Jury says county not responsible for 2005 drowning
by Jonathan Partridge | Patterson Irrigator
Apr 21, 2011 | 1891 views | 0 0 comments | 5 5 recommendations | email to a friend | print
Crossing arms lower and lights flash when Eastin Road at Orestimba Creek is flooded, warning drivers not to proceed.  A Stanislaus County jury determined that the county was not at fault in early 2005 when an inebriated Crows Landing resident drowned in Orestimba Creek after the car his daughter was driving was swept into the water. --photo by Elias Funez/Patterson Irrigator
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A jury ruled 10-2 on Thursday, April 14, that Stanislaus County was not responsible for the 2005 death of 41-year-old Crows Landing resident Hector Alvarez after a car driven by his daughter was swept into an un-barricaded portion of Orestimba Creek near Newman.

Members of the Alvarez family had asked for $32 million from the county, saying that the New Year’s Eve accident could have been prevented if the waterway had been blocked off. Alvarez had been drinking heavily that evening, and though he was not behind the wheel, attorneys contended that he might have survived if he had been in a sober state.

“While we’re sympathetic to Mr. Alvarez’s family’s situation, we’re certainly grateful for the jury and its ruling and decision in favor of the county,” Jack Doering, Stanislaus County counsel, said this week.

Last week’s verdict followed four years of hearings and motions and a jury trial that lasted several weeks. David Renteria, the attorney representing the Alvarez family, did not return calls seeking comment this week.

Alvarez died after his daughter Brisa Alvarez’s 2001 Kia, traveling northbound at about 50 mph on Eastin Road, hit four feet of floodwaters, according to the California Highway Patrol.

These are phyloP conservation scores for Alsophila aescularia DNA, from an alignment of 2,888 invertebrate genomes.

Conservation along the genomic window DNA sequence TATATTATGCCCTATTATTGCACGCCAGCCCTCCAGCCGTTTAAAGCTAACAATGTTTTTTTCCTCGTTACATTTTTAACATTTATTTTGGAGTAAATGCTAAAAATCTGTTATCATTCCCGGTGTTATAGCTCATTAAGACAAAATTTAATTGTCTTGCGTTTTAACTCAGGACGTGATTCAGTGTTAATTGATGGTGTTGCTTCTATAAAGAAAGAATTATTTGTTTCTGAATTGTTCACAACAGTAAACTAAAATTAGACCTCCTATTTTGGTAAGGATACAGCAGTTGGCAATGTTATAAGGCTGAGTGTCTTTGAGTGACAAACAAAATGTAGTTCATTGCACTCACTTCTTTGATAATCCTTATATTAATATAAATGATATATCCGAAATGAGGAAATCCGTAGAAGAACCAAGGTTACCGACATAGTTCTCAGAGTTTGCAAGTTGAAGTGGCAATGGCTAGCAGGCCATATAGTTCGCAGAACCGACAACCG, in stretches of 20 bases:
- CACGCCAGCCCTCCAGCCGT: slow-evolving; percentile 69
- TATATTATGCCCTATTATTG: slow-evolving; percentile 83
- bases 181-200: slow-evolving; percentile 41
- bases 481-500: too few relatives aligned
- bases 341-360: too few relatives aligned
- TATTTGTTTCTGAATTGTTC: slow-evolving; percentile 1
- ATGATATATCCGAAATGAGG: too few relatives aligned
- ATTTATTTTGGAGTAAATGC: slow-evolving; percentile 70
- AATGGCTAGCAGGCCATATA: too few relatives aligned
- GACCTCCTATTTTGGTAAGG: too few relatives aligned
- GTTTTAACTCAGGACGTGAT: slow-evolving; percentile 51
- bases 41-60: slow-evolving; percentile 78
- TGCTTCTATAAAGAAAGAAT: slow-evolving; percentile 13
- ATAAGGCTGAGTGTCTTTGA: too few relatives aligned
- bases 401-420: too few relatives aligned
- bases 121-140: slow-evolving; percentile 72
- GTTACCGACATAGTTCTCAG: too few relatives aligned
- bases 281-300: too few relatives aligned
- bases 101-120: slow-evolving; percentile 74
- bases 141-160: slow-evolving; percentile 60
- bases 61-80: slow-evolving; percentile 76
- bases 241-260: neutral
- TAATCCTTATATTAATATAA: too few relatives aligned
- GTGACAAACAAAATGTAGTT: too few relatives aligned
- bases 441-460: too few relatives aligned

The car came to rest in the creek, and the fast-paced water disabled the car and pushed it eastward. Brisa Alvarez called family members on a cell phone, and the family called police. While she escaped, her father was swept away and was pronounced dead at the scene.

Following the accident, in July 2007, the county installed solar-powered automatic crossing arms along the creek at Eastin, Jorgensen and Bell roads between Newman and Crows Landing. When the creek reaches a certain level, the arms are lowered and a signal flashes, according to Gary Hayward, the county’s road superintendent. The county public works staff also receives instant notification via a transmitter when the crossing arms come down, and staff members head out to take a look, he said.

Yet even those precautionary measures are not foolproof, Doering said. He noted that a man drowned in the creek in January 2010 after he apparently drove around the crossing arms while they were down.

Despite the county’s victory in court last week, no one gloated about the jury’s decision.

“We all are mindful that the accidental drowning of Mr. Alvarez was a terrible loss to his family, and we’re very sympathetic with their loss,” Doering said.

Contact Jonathan Partridge at 892-6187 or jonathan@pattersonirrigator.com.

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